I would tell him this: Tell the border guards to go home. Greet the south and begin to unify North and South Korea in a way that no past prophet ever said could happen. Allow the two countries to be separate, but have them as two parts of a larger Korean family with free trade and travel. Start alliances with the West and show them that you mean it. Drop the missile programs because you will never need them!

This will bring abundance to the North Korean people that they never expected! They will have great economic sustenance, schools, hospitals and more respect than ever for their amazing leader. The result would be fame and glory for the son, which the father had never achieved, something that the world would talk about for hundreds of years. It would cause a United Nations to stand and applaud as the son walked into the Grand Assembly. I would ask him, "Wouldn't you like that?"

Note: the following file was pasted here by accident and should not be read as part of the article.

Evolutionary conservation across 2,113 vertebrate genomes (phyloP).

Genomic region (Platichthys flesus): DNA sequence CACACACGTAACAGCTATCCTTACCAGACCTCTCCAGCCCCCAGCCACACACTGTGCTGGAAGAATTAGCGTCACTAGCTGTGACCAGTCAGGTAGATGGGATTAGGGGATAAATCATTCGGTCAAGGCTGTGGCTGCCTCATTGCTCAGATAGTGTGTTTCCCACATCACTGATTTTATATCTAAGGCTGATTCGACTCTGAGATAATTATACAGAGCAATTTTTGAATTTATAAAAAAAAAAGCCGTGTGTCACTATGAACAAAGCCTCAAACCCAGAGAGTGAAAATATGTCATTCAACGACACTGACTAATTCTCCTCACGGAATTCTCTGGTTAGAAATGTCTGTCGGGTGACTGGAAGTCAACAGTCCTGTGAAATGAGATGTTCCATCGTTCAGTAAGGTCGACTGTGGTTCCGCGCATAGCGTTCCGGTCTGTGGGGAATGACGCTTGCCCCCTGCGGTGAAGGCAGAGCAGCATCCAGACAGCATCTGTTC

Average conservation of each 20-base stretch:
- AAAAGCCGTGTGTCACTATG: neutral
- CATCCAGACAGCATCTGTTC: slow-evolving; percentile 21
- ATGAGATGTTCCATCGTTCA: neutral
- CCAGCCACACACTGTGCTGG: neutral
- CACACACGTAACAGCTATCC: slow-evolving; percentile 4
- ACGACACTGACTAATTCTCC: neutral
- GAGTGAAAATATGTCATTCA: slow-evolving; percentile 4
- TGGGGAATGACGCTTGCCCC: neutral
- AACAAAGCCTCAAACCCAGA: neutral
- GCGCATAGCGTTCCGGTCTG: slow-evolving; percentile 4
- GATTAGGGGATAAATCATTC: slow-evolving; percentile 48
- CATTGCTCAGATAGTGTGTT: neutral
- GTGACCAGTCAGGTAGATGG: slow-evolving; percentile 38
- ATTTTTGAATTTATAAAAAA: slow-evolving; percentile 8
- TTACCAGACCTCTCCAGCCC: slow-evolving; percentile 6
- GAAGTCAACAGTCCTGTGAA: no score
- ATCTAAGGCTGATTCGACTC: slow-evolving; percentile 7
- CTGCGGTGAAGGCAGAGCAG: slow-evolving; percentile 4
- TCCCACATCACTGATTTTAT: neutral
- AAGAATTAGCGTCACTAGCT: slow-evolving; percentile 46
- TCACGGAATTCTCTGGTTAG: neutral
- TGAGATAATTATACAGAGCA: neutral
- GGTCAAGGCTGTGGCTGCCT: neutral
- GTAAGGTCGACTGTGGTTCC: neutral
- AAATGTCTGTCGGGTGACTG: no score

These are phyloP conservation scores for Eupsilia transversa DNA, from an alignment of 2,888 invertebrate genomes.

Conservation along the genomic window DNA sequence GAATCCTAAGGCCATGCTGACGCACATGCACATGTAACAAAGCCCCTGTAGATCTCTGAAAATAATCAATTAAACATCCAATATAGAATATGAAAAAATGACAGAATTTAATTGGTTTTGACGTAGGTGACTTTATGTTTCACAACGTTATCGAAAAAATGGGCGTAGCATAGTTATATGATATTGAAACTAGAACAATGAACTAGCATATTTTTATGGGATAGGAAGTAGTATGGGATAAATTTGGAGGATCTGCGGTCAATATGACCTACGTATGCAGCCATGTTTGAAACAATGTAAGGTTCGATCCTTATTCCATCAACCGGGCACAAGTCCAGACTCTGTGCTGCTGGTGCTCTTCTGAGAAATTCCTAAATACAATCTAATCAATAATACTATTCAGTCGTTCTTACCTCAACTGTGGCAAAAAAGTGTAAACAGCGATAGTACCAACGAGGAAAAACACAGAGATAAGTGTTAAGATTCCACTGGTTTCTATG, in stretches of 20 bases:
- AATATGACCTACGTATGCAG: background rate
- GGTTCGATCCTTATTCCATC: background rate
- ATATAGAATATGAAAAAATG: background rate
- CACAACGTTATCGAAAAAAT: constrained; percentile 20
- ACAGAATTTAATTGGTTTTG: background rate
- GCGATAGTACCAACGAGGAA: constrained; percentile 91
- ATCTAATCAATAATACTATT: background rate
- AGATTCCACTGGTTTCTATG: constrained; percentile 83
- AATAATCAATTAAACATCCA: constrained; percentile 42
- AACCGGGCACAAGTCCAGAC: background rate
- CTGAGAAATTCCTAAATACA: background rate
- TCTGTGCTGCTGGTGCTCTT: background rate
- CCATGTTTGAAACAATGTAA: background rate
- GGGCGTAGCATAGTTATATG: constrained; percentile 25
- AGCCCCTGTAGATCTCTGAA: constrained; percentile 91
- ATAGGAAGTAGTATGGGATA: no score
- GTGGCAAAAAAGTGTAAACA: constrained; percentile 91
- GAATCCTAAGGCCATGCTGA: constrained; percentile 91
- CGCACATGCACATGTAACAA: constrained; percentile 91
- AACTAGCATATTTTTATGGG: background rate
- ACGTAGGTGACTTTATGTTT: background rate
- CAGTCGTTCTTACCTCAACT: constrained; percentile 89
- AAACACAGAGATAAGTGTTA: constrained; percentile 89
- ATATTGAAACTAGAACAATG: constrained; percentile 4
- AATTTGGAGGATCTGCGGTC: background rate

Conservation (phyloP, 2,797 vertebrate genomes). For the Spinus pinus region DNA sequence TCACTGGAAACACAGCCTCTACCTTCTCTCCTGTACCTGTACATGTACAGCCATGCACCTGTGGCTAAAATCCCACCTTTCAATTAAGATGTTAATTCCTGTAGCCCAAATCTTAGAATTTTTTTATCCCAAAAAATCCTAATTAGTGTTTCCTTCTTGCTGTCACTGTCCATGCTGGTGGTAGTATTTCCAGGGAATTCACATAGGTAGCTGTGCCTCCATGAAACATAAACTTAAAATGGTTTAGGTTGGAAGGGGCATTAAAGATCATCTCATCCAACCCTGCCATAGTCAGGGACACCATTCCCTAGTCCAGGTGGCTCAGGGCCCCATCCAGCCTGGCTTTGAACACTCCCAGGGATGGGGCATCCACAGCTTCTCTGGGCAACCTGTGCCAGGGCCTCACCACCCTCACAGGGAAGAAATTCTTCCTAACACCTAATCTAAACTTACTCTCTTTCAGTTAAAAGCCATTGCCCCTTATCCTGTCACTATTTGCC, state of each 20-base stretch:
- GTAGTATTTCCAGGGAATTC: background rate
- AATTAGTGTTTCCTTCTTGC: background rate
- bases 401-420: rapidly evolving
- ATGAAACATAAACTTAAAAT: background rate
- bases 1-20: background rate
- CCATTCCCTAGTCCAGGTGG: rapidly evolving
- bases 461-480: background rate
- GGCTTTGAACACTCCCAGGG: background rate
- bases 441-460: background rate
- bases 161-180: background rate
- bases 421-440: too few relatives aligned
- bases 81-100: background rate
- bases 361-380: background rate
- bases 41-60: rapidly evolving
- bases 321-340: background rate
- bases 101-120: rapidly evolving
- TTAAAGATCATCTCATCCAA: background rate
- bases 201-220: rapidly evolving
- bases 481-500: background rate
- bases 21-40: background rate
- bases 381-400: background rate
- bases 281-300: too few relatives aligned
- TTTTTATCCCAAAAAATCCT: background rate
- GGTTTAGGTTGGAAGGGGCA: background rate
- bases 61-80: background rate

Doesn't this seem obvious to most of you? He could achieve instant fame and be seen as the one who made the difference and started something amazing. But watch him. He has a choice, but it's not simple. He still has his father's advisors, but one of which he's already dismissed. He may get it, or he may not. There is a 50 percent chance. But I'll tell you that if he doesn't do it, the one after him will. Because it is so obvious. 

We show you this to tell you that this is the evolvement of the Human species. It is the slow realization that putting things together is the answer to all things, instead of separating them or conquering them. Those who start promoting compromise and begin to create these energies that never were here before will be the ones you're going to remember. Dear ones, it's going to happen in leadership and politics and in business. It's a new paradigm...."

Thursday, February 4, 2016

Ai Weiwei plans Berlin memorial to drowned refugees